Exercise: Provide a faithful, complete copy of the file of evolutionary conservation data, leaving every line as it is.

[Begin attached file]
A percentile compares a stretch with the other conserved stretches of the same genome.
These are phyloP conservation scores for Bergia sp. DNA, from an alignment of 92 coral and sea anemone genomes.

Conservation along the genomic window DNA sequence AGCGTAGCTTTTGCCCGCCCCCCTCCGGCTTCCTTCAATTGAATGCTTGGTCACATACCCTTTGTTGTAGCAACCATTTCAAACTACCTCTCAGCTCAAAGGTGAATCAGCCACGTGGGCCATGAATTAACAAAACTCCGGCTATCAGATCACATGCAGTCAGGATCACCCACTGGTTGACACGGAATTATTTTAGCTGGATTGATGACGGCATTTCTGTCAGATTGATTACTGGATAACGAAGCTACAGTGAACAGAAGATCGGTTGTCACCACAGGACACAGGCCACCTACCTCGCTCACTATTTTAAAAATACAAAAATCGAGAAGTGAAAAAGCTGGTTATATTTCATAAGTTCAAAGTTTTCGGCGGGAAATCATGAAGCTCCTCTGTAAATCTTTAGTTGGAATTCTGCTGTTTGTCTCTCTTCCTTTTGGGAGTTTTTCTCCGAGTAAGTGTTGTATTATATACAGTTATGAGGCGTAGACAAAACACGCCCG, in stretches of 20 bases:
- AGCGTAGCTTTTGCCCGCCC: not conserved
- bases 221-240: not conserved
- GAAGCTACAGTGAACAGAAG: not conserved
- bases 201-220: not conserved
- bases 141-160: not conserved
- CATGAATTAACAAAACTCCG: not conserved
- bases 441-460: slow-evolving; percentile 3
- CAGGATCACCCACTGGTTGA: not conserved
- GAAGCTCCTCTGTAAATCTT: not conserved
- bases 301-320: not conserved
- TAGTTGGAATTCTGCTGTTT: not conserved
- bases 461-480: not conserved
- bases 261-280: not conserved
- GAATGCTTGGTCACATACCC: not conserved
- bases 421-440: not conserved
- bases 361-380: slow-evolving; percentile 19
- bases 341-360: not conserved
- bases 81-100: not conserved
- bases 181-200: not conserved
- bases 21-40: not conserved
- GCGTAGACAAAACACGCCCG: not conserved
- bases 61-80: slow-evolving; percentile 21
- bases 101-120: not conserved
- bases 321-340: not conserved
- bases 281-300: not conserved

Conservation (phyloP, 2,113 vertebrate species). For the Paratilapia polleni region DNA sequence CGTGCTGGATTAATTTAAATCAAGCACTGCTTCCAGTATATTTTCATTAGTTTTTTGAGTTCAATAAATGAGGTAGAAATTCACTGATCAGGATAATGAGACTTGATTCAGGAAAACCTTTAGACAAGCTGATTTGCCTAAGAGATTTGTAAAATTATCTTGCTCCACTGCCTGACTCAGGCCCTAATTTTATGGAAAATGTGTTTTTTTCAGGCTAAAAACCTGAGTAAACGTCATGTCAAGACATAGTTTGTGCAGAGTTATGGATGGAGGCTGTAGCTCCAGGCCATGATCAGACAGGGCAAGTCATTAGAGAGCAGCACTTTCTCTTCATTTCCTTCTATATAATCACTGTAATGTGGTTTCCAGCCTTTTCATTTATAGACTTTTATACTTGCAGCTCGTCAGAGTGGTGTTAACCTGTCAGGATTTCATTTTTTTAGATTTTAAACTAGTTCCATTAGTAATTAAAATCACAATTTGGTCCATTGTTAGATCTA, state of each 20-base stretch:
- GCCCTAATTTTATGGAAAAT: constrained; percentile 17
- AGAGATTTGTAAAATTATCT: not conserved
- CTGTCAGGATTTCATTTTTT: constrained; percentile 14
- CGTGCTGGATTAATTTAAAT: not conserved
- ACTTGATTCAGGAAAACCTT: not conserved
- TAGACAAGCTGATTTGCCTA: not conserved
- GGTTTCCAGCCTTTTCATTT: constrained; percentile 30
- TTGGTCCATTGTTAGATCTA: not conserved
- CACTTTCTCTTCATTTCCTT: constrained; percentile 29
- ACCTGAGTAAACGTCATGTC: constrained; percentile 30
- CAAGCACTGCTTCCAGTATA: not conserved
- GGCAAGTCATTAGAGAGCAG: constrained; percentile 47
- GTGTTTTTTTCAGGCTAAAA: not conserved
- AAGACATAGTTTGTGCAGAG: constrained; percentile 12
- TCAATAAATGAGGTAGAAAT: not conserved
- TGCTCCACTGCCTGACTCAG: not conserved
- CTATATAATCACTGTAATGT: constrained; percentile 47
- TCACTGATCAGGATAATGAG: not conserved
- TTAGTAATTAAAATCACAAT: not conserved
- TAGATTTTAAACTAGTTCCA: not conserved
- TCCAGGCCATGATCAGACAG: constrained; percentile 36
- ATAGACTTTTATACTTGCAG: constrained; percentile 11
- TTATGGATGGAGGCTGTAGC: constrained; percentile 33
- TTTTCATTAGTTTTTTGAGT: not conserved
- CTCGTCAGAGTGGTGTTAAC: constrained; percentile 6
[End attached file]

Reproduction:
A percentile compares a stretch with the other conserved stretches of the same genome.
These are phyloP conservation scores for Bergia sp. DNA, from an alignment of 92 coral and sea anemone genomes.

Conservation along the genomic window DNA sequence AGCGTAGCTTTTGCCCGCCCCCCTCCGGCTTCCTTCAATTGAATGCTTGGTCACATACCCTTTGTTGTAGCAACCATTTCAAACTACCTCTCAGCTCAAAGGTGAATCAGCCACGTGGGCCATGAATTAACAAAACTCCGGCTATCAGATCACATGCAGTCAGGATCACCCACTGGTTGACACGGAATTATTTTAGCTGGATTGATGACGGCATTTCTGTCAGATTGATTACTGGATAACGAAGCTACAGTGAACAGAAGATCGGTTGTCACCACAGGACACAGGCCACCTACCTCGCTCACTATTTTAAAAATACAAAAATCGAGAAGTGAAAAAGCTGGTTATATTTCATAAGTTCAAAGTTTTCGGCGGGAAATCATGAAGCTCCTCTGTAAATCTTTAGTTGGAATTCTGCTGTTTGTCTCTCTTCCTTTTGGGAGTTTTTCTCCGAGTAAGTGTTGTATTATATACAGTTATGAGGCGTAGACAAAACACGCCCG, in stretches of 20 bases:
- AGCGTAGCTTTTGCCCGCCC: not conserved
- bases 221-240: not conserved
- GAAGCTACAGTGAACAGAAG: not conserved
- bases 201-220: not conserved
- bases 141-160: not conserved
- CATGAATTAACAAAACTCCG: not conserved
- bases 441-460: slow-evolving; percentile 3
- CAGGATCACCCACTGGTTGA: not conserved
- GAAGCTCCTCTGTAAATCTT: not conserved
- bases 301-320: not conserved
- TAGTTGGAATTCTGCTGTTT: not conserved
- bases 461-480: not conserved
- bases 261-280: not conserved
- GAATGCTTGGTCACATACCC: not conserved
- bases 421-440: not conserved
- bases 361-380: slow-evolving; percentile 19
- bases 341-360: not conserved
- bases 81-100: not conserved
- bases 181-200: not conserved
- bases 21-40: not conserved
- GCGTAGACAAAACACGCCCG: not conserved
- bases 61-80: slow-evolving; percentile 21
- bases 101-120: not conserved
- bases 321-340: not conserved
- bases 281-300: not conserved

Conservation (phyloP, 2,113 vertebrate species). For the Paratilapia polleni region DNA sequence CGTGCTGGATTAATTTAAATCAAGCACTGCTTCCAGTATATTTTCATTAGTTTTTTGAGTTCAATAAATGAGGTAGAAATTCACTGATCAGGATAATGAGACTTGATTCAGGAAAACCTTTAGACAAGCTGATTTGCCTAAGAGATTTGTAAAATTATCTTGCTCCACTGCCTGACTCAGGCCCTAATTTTATGGAAAATGTGTTTTTTTCAGGCTAAAAACCTGAGTAAACGTCATGTCAAGACATAGTTTGTGCAGAGTTATGGATGGAGGCTGTAGCTCCAGGCCATGATCAGACAGGGCAAGTCATTAGAGAGCAGCACTTTCTCTTCATTTCCTTCTATATAATCACTGTAATGTGGTTTCCAGCCTTTTCATTTATAGACTTTTATACTTGCAGCTCGTCAGAGTGGTGTTAACCTGTCAGGATTTCATTTTTTTAGATTTTAAACTAGTTCCATTAGTAATTAAAATCACAATTTGGTCCATTGTTAGATCTA, state of each 20-base stretch:
- GCCCTAATTTTATGGAAAAT: constrained; percentile 17
- AGAGATTTGTAAAATTATCT: not conserved
- CTGTCAGGATTTCATTTTTT: constrained; percentile 14
- CGTGCTGGATTAATTTAAAT: not conserved
- ACTTGATTCAGGAAAACCTT: not conserved
- TAGACAAGCTGATTTGCCTA: not conserved
- GGTTTCCAGCCTTTTCATTT: constrained; percentile 30
- TTGGTCCATTGTTAGATCTA: not conserved
- CACTTTCTCTTCATTTCCTT: constrained; percentile 29
- ACCTGAGTAAACGTCATGTC: constrained; percentile 30
- CAAGCACTGCTTCCAGTATA: not conserved
- GGCAAGTCATTAGAGAGCAG: constrained; percentile 47
- GTGTTTTTTTCAGGCTAAAA: not conserved
- AAGACATAGTTTGTGCAGAG: constrained; percentile 12
- TCAATAAATGAGGTAGAAAT: not conserved
- TGCTCCACTGCCTGACTCAG: not conserved
- CTATATAATCACTGTAATGT: constrained; percentile 47
- TCACTGATCAGGATAATGAG: not conserved
- TTAGTAATTAAAATCACAAT: not conserved
- TAGATTTTAAACTAGTTCCA: not conserved
- TCCAGGCCATGATCAGACAG: constrained; percentile 36
- ATAGACTTTTATACTTGCAG: constrained; percentile 11
- TTATGGATGGAGGCTGTAGC: constrained; percentile 33
- TTTTCATTAGTTTTTTGAGT: not conserved
- CTCGTCAGAGTGGTGTTAAC: constrained; percentile 6